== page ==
Tailoring Fads I’ll Be Avoiding

“You can only be brought up with taste” a professional acquaintance of mine opined “despite what people think, you can’t buy it and you can’t learn it quickly. It takes so long.”

His opinion is worth respecting. He is mature of year and very well thought of in luxury circles.

“You see so many people copying something, but they always make a mistake, or they focus on the wrong thing.”

It was these words that stayed with me when thinking about how easy, to some degree, copying something is.

Arguments can be had till the cows come home about the differing quality of tailors, whether off-the-rack is better than cheap made-to-measure and which bespoke tailor produces the finest Milanese buttonholes.

The reality is, for the vast majority of those who aren’t Tumblr-addicted forumites that the co-creative process in menswear has experienced a renaissance. Not since before the turn of the 20th century have we seen such a capability to add our own touches, accents and identity to the pieces we buy.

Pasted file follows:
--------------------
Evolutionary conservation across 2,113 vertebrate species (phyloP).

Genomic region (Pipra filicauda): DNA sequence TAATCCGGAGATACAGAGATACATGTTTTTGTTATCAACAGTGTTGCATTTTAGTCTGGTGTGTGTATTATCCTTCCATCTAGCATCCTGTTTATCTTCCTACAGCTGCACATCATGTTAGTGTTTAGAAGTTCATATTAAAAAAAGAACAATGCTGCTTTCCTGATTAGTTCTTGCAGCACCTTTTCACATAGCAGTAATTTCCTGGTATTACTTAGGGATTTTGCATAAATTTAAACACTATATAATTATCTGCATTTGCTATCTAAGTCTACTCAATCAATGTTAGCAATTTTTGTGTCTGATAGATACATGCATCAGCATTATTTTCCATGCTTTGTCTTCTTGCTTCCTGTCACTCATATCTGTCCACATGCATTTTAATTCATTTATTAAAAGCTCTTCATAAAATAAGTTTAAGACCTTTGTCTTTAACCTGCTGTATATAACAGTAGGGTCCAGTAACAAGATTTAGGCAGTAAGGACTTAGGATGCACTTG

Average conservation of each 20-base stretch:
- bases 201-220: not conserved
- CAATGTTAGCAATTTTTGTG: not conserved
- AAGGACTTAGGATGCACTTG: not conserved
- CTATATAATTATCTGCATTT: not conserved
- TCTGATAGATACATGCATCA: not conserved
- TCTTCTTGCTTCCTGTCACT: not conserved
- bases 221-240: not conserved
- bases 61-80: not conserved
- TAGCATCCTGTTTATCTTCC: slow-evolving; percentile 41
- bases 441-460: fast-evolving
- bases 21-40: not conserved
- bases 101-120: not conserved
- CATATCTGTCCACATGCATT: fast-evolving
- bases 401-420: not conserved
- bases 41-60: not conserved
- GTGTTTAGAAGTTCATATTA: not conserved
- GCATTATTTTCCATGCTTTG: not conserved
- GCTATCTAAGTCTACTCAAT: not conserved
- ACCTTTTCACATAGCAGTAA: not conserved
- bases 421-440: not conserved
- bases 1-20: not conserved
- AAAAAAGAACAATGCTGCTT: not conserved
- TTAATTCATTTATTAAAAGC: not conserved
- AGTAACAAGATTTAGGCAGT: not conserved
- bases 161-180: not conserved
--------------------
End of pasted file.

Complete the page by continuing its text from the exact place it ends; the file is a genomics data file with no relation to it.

Personalisation is now all the rage.

Of course, for some, personalisation is, and always has been, the name of the game. Tailors have long traded on it; something made for you, with your preferred cut, in your preferred cloth, with your preferred details. It has always been the great ego-rub, the only solution for a man who has conquered everything else. Chiefs, Kings and Sultans would only ever have something made to their specifications. Tailors are there to do their bidding.

However, personalisation is, ultimately, rather dangerous.

Which Chief, King or Sultan could be accused of being a ‘perfect ruler’?

For personalisation to be ‘perfect’ it assumes perfection in those making the command. Of course, a fawning tailoring brand, desperate for public exposure, would say that the pink stitching on your lapel is daring, inventive and brilliant on social media; secretly they think it’s hideous, and they kind of resent you associating their brand with your appalling taste.

“You can have thinner lapels” says the tailor to the client with square-toed shoes and an earring, but under his breath he is fuming that his far superior sense of design and taste is being ignored. An angry tailor is not a happy sight. And you’d wish to goodness they’d just send the non-conforming clients away with a flea in their ear, but they can only do this when they can do without the business. Otherwise the flattery must continue.